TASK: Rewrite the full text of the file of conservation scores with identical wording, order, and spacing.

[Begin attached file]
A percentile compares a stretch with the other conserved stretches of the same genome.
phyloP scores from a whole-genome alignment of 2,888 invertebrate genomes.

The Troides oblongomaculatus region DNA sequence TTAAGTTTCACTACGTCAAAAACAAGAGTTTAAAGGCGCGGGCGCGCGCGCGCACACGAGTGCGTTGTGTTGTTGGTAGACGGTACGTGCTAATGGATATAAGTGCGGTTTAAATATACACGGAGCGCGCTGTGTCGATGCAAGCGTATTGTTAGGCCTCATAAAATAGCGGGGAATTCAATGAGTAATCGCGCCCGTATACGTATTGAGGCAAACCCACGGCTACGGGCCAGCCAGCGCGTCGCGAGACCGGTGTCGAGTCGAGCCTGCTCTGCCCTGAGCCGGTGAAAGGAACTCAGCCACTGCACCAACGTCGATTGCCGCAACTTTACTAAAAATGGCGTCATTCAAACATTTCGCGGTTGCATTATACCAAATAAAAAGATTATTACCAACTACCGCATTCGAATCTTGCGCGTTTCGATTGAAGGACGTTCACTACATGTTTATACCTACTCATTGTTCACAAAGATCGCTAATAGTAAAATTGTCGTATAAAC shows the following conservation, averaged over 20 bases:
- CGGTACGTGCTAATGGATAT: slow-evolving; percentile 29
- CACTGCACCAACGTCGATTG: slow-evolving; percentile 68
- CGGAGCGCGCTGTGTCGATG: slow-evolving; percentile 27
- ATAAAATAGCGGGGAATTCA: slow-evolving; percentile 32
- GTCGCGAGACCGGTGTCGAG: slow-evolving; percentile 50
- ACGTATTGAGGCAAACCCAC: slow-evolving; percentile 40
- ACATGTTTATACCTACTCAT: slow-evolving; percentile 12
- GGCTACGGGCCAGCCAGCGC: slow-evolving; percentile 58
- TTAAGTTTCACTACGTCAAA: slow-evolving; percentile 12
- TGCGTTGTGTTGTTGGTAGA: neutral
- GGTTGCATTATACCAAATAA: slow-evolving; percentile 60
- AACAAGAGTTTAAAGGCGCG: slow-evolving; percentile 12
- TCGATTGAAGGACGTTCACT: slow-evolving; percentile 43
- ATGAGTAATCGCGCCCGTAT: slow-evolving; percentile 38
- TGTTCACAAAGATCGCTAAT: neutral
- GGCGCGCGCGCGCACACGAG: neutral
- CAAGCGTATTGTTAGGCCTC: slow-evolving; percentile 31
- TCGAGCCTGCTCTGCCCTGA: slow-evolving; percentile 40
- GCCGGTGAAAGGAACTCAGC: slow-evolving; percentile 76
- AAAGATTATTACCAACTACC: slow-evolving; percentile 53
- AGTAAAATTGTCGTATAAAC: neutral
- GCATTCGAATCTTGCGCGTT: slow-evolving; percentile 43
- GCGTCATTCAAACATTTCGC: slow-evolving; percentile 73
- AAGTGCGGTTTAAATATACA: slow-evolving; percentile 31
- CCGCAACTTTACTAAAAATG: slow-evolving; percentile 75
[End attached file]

A percentile compares a stretch with the other conserved stretches of the same genome.
phyloP scores from a whole-genome alignment of 2,888 invertebrate genomes.

The Troides oblongomaculatus region DNA sequence TTAAGTTTCACTACGTCAAAAACAAGAGTTTAAAGGCGCGGGCGCGCGCGCGCACACGAGTGCGTTGTGTTGTTGGTAGACGGTACGTGCTAATGGATATAAGTGCGGTTTAAATATACACGGAGCGCGCTGTGTCGATGCAAGCGTATTGTTAGGCCTCATAAAATAGCGGGGAATTCAATGAGTAATCGCGCCCGTATACGTATTGAGGCAAACCCACGGCTACGGGCCAGCCAGCGCGTCGCGAGACCGGTGTCGAGTCGAGCCTGCTCTGCCCTGAGCCGGTGAAAGGAACTCAGCCACTGCACCAACGTCGATTGCCGCAACTTTACTAAAAATGGCGTCATTCAAACATTTCGCGGTTGCATTATACCAAATAAAAAGATTATTACCAACTACCGCATTCGAATCTTGCGCGTTTCGATTGAAGGACGTTCACTACATGTTTATACCTACTCATTGTTCACAAAGATCGCTAATAGTAAAATTGTCGTATAAAC shows the following conservation, averaged over 20 bases:
- CGGTACGTGCTAATGGATAT: slow-evolving; percentile 29
- CACTGCACCAACGTCGATTG: slow-evolving; percentile 68
- CGGAGCGCGCTGTGTCGATG: slow-evolving; percentile 27
- ATAAAATAGCGGGGAATTCA: slow-evolving; percentile 32
- GTCGCGAGACCGGTGTCGAG: slow-evolving; percentile 50
- ACGTATTGAGGCAAACCCAC: slow-evolving; percentile 40
- ACATGTTTATACCTACTCAT: slow-evolving; percentile 12
- GGCTACGGGCCAGCCAGCGC: slow-evolving; percentile 58
- TTAAGTTTCACTACGTCAAA: slow-evolving; percentile 12
- TGCGTTGTGTTGTTGGTAGA: neutral
- GGTTGCATTATACCAAATAA: slow-evolving; percentile 60
- AACAAGAGTTTAAAGGCGCG: slow-evolving; percentile 12
- TCGATTGAAGGACGTTCACT: slow-evolving; percentile 43
- ATGAGTAATCGCGCCCGTAT: slow-evolving; percentile 38
- TGTTCACAAAGATCGCTAAT: neutral
- GGCGCGCGCGCGCACACGAG: neutral
- CAAGCGTATTGTTAGGCCTC: slow-evolving; percentile 31
- TCGAGCCTGCTCTGCCCTGA: slow-evolving; percentile 40
- GCCGGTGAAAGGAACTCAGC: slow-evolving; percentile 76
- AAAGATTATTACCAACTACC: slow-evolving; percentile 53
- AGTAAAATTGTCGTATAAAC: neutral
- GCATTCGAATCTTGCGCGTT: slow-evolving; percentile 43
- GCGTCATTCAAACATTTCGC: slow-evolving; percentile 73
- AAGTGCGGTTTAAATATACA: slow-evolving; percentile 31
- CCGCAACTTTACTAAAAATG: slow-evolving; percentile 75